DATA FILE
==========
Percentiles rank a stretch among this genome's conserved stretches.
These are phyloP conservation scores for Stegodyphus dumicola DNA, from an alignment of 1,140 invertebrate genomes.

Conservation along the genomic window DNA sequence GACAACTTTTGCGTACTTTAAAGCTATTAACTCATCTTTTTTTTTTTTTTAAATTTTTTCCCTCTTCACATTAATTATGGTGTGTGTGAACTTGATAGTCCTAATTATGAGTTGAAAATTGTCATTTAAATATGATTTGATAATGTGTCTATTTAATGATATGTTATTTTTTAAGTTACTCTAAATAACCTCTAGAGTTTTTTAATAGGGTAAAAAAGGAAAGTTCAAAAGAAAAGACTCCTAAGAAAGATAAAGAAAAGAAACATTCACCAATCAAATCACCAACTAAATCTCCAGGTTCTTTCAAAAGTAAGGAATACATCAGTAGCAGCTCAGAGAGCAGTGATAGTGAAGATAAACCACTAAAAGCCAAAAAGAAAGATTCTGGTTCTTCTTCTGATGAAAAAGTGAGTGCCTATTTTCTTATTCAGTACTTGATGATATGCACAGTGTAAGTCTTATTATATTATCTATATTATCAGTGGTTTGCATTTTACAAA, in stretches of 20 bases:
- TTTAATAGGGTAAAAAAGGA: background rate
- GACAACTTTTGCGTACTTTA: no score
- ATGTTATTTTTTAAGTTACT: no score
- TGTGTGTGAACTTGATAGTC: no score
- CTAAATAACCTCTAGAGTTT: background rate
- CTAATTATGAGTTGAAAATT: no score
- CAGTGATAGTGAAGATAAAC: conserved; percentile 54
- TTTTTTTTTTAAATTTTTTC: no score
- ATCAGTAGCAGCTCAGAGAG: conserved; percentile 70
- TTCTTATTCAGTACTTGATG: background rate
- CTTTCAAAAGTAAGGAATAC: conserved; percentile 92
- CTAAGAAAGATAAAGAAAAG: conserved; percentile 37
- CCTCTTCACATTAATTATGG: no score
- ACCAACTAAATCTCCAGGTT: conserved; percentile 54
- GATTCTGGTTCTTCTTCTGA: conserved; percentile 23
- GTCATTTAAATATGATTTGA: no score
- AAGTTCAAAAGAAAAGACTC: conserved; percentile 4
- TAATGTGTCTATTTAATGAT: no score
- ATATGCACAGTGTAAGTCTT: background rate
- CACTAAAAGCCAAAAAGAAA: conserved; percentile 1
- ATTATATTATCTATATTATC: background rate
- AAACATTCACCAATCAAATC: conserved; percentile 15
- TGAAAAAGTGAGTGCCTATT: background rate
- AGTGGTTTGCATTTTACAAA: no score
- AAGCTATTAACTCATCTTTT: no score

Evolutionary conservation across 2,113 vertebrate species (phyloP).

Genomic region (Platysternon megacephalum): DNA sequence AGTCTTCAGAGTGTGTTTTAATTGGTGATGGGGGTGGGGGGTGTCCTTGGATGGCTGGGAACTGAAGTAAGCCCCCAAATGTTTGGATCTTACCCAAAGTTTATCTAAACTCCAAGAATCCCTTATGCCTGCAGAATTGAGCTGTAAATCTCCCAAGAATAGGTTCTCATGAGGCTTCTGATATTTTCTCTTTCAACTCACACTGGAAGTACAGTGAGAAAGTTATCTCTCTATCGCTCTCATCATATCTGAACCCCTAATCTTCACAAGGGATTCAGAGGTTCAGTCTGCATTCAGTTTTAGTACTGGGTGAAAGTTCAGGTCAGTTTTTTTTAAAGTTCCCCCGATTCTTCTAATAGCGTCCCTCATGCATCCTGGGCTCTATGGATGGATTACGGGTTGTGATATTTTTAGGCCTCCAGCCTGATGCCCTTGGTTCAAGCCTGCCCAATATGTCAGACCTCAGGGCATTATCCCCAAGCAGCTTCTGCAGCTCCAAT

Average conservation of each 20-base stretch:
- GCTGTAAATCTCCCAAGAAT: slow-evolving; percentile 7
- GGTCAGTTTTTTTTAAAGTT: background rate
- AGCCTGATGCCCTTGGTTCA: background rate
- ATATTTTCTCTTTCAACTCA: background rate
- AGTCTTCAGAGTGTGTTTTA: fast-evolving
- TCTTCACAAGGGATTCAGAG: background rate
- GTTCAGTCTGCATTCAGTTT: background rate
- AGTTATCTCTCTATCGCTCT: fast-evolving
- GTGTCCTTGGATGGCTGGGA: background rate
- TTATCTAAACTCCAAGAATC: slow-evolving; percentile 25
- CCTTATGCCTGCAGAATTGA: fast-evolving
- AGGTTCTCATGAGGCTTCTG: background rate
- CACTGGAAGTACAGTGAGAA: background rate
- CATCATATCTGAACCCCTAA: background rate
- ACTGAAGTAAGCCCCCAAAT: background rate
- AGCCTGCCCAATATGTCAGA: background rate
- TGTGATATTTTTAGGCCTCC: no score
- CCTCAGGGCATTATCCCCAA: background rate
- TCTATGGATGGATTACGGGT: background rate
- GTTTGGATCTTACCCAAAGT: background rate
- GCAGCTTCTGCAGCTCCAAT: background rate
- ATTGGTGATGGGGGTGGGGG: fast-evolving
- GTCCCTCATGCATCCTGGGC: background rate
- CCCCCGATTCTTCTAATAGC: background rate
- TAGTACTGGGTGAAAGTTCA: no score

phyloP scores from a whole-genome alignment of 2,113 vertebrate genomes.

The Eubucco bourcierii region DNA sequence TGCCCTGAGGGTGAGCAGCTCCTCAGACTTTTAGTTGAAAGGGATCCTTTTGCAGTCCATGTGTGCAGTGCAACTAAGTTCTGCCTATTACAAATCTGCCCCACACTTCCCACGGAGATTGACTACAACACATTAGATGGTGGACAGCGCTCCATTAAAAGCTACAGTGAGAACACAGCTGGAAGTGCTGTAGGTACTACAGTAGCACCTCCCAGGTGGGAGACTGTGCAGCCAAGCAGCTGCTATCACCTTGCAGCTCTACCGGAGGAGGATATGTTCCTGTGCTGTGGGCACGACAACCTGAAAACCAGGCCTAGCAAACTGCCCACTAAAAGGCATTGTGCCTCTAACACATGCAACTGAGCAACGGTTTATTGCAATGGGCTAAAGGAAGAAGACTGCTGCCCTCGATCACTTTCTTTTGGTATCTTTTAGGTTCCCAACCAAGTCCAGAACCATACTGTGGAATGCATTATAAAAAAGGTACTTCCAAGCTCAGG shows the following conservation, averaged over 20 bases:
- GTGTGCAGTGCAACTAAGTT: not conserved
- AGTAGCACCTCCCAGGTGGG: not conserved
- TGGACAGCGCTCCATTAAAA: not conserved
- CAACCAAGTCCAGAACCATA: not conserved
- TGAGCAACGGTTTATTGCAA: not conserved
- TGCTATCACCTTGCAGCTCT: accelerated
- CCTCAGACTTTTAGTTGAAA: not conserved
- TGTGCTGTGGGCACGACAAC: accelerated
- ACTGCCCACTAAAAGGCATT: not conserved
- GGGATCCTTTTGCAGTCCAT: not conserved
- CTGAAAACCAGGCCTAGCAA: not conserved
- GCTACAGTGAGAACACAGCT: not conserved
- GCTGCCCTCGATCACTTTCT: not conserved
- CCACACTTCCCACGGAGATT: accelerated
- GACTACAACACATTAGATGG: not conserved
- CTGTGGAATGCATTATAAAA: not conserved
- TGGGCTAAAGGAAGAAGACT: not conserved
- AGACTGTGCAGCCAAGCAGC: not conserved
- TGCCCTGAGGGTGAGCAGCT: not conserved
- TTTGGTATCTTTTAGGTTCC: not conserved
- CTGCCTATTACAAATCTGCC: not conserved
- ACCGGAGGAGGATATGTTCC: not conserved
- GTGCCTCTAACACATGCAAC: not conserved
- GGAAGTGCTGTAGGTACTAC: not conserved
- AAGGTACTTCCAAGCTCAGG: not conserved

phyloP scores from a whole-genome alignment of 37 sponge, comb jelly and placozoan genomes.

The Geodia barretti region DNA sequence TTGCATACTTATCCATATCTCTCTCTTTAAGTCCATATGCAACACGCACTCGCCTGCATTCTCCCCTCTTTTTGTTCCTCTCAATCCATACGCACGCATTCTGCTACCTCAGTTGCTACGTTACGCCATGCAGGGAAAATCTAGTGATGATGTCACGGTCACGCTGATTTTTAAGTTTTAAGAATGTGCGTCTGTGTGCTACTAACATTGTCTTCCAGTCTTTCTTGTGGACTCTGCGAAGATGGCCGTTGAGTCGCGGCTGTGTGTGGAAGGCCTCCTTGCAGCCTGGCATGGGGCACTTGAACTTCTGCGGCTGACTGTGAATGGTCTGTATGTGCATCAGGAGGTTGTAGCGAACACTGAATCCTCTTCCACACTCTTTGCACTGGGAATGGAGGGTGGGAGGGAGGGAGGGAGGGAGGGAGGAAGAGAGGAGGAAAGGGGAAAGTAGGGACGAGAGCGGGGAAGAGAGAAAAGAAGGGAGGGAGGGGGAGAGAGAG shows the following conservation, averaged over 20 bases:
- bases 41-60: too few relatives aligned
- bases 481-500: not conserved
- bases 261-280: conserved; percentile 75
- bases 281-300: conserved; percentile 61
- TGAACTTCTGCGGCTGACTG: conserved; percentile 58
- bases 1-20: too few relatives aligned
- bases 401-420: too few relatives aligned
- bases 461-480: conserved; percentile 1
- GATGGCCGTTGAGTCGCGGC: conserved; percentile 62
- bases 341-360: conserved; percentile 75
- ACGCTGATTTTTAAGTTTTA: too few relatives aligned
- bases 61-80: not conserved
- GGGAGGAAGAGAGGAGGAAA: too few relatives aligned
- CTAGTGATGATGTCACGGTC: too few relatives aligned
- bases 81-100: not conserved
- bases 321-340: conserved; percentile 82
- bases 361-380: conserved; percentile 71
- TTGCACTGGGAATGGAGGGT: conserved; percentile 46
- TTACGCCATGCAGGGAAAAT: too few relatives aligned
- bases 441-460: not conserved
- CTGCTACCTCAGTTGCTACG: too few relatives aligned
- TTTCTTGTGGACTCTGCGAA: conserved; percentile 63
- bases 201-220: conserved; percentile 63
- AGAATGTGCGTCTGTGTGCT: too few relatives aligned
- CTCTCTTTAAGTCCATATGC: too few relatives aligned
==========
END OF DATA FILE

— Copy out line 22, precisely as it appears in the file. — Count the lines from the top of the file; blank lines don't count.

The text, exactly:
- ATATGCACAGTGTAAGTCTT: background rate